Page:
"There is more than one way to burn a book. And the world is full of people run­ning about with lit matches. Every minority, be it Baptist / Unitarian, Irish / Italian / Octogenarian / Zen Buddhist, Zionist/Seventh-day Adventist, Women's Lib/ Republican, Mattachine/ Four Square Gospel feels it has the will, the right, the duty to douse the kerosene, light the fuse...

For it is a mad world and it will get madder if we allow the minorities, be they dwarf or giant, orangu­tan or dolphin, nuclear-head or water-conversation­ist, pro-computerologist or Neo-Luddite, simpleton or sage, to interfere with aesthetics. The real world is the playing ground for each and every group, to make or unmake laws. But the tip of the nose of my book or stories or poems is where their rights end and my territorial imperatives begin, run and rule. If Mor­mons do not like my plays, let them write their own. If the Irish hate my Dublin stories, let them rent type-writers. If teachers and grammar school editors find my jawbreaker sentences shatter their mushmilk teeth, let them eat stale cake dunked in weak tea of their own ungodly manufacture."

barnkeeper

As the old saying goes, "variety is the spice..." however saying the selection of reading material is driven by the students is false. Students mimic what their teachers say they should know and read. That's pretty much the extent of their knowledge until they're more mature. It's a false premise. Kassi this is a form of censorship regardless of what you and your fellow teacher espouse. Also, you might look in a mirror and realize at your young age mistakes are bound to happen and have. This is a flawed idea and shame on your principal you knows sadly very little about this community other than what he is programmed to. Might suggest he step out of his limited world and get into the community.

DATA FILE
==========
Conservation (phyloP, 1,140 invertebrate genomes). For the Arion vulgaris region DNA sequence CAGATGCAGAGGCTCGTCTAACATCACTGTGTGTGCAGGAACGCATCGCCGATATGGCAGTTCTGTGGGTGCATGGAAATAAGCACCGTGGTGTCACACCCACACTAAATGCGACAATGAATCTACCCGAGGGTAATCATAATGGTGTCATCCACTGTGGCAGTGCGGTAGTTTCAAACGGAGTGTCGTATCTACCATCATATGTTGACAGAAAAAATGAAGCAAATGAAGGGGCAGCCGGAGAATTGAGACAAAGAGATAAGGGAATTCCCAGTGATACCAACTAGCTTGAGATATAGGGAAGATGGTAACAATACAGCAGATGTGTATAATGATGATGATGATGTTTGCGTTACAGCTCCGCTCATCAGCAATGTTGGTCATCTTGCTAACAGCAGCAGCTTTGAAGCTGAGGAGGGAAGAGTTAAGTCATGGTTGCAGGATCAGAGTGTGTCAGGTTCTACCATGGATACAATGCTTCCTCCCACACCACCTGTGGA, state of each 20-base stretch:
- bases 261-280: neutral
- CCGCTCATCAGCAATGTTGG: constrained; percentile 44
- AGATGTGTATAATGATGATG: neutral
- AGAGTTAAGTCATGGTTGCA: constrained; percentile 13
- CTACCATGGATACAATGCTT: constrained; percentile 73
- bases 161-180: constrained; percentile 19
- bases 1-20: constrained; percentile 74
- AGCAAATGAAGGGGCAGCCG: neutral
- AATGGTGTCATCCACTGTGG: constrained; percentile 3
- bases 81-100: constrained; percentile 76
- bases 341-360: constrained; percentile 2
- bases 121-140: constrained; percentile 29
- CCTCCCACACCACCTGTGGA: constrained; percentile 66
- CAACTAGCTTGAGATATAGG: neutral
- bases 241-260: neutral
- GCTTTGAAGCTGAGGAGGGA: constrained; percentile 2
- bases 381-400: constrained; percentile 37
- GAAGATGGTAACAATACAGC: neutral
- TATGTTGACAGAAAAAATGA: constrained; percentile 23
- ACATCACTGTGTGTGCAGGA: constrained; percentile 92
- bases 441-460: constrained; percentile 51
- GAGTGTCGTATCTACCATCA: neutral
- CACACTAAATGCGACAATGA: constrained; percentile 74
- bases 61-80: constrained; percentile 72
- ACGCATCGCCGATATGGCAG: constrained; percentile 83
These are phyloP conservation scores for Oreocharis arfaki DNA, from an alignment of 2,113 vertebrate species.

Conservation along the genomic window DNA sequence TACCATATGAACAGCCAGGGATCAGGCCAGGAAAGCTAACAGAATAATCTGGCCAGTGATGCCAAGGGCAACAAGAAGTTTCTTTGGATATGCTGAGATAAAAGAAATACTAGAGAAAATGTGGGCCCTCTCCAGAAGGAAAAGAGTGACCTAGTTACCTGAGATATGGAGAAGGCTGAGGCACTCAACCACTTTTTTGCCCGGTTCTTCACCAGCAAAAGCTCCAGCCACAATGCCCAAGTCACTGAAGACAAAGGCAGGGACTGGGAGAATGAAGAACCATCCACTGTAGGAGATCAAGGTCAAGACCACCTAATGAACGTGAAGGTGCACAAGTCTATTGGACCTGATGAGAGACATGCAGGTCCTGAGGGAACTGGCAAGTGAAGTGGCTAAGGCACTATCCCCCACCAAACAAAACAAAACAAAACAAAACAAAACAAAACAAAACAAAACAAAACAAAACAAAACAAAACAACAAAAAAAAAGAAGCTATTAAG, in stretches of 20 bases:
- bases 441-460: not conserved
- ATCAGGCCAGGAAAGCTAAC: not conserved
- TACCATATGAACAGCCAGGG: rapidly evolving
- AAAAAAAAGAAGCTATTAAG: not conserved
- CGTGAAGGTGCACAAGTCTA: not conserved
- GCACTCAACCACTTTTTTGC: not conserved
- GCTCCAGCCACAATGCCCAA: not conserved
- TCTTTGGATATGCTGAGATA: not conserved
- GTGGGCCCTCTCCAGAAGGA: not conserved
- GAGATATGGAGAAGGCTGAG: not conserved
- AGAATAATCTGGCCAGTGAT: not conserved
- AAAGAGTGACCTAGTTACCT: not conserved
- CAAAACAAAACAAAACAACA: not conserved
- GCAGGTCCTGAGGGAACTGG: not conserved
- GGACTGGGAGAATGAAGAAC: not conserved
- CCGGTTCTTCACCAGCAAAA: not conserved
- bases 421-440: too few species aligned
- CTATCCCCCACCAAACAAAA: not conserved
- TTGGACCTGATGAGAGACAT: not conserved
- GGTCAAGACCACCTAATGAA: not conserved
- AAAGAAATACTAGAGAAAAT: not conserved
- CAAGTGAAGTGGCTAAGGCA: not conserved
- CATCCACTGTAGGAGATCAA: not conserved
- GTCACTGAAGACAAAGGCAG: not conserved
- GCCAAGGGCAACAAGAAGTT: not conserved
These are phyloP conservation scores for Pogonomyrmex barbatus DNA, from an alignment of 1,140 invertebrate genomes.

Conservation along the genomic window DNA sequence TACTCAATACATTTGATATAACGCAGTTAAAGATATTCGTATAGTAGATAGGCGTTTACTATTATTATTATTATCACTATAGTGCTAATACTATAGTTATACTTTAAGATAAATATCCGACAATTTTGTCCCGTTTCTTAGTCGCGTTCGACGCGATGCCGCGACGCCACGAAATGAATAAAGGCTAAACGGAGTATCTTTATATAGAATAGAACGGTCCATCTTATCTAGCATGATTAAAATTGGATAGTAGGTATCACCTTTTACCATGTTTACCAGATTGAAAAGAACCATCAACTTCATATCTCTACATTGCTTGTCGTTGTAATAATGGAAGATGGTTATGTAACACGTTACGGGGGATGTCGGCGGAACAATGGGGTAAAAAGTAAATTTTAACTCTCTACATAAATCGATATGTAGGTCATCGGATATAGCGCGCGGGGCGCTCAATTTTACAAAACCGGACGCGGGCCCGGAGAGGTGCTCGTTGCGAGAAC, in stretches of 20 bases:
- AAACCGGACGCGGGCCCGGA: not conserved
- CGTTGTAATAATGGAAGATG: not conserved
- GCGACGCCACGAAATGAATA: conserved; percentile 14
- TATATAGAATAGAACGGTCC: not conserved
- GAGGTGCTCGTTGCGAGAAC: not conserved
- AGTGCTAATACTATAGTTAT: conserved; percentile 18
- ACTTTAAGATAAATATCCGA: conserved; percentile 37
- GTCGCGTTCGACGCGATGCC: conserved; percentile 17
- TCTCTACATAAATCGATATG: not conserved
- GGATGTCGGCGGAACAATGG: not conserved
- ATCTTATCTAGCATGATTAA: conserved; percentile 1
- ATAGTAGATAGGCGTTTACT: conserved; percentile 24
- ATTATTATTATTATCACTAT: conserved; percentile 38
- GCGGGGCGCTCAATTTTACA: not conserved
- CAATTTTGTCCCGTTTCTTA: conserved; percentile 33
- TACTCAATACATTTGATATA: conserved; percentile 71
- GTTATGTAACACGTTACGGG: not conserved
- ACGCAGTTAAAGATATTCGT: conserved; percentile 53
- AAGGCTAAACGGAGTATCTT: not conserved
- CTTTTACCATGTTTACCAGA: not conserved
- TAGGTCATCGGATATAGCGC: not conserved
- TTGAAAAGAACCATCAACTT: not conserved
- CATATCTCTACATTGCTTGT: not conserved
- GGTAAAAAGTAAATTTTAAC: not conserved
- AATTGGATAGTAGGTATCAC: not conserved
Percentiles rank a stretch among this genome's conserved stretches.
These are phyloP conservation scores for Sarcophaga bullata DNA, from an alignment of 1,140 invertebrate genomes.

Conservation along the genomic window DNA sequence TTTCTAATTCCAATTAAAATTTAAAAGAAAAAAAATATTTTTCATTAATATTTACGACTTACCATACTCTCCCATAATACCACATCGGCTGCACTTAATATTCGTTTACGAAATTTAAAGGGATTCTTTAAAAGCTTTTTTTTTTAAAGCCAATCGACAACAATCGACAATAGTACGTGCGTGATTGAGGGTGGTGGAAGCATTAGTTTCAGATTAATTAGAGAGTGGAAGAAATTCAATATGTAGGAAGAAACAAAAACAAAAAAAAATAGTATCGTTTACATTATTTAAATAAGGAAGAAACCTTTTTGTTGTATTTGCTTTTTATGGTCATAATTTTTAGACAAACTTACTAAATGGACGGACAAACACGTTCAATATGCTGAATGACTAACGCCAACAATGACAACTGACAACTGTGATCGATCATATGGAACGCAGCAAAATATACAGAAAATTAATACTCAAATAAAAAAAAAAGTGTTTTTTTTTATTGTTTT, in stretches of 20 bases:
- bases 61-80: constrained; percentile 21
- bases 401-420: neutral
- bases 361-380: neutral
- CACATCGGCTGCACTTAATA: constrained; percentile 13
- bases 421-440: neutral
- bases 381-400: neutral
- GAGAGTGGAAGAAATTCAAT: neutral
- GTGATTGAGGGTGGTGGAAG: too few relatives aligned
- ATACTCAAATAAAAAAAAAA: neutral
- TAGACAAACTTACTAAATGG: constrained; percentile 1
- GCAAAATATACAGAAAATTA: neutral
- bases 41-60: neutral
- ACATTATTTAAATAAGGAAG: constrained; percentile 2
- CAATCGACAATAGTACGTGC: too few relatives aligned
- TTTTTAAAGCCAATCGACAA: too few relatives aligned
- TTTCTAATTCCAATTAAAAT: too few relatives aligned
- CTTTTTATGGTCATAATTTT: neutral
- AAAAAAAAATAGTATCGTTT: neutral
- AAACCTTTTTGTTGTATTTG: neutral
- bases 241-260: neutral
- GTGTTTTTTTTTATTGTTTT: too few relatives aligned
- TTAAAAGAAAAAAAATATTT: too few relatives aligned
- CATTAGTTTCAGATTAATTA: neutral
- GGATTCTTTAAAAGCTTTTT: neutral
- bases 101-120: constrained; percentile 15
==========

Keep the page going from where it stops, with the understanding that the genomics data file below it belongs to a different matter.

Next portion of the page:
Carly

Your comment is well stated and the whole idea of this “special library” is very flawed

rerridge

We are ALL influenced by what we learn from our leaders, parents, peers, and media choices. That's why we are so lucky to have teachers like Kassi and Melissa that create avenues for our students to hear all viewpoints -- and not just one. It takes a lot of courage and vulnerability to explore racism, inequity, and unconscious bias. It takes even more courage to explore it in ourselves. Kassi, as you pursue your PhD in Education Administration with an emphasis in social justice, it is clear your age does not define your expertise here, but should instead be appreciated and respected. I also applaud your willingness to listen to the feedback from others, reflect on their point of view, and admit you could have done better. You are a role model of both courage and learning agility.

Carly

Censorship is censorship no matter how you want to disguise it.

A teacher’s pursuit of an upper degree is irrelevant to the discussion.

I trust that the principal will do right by making sure all students and all teachers opinions are valued in selecting materials for the library.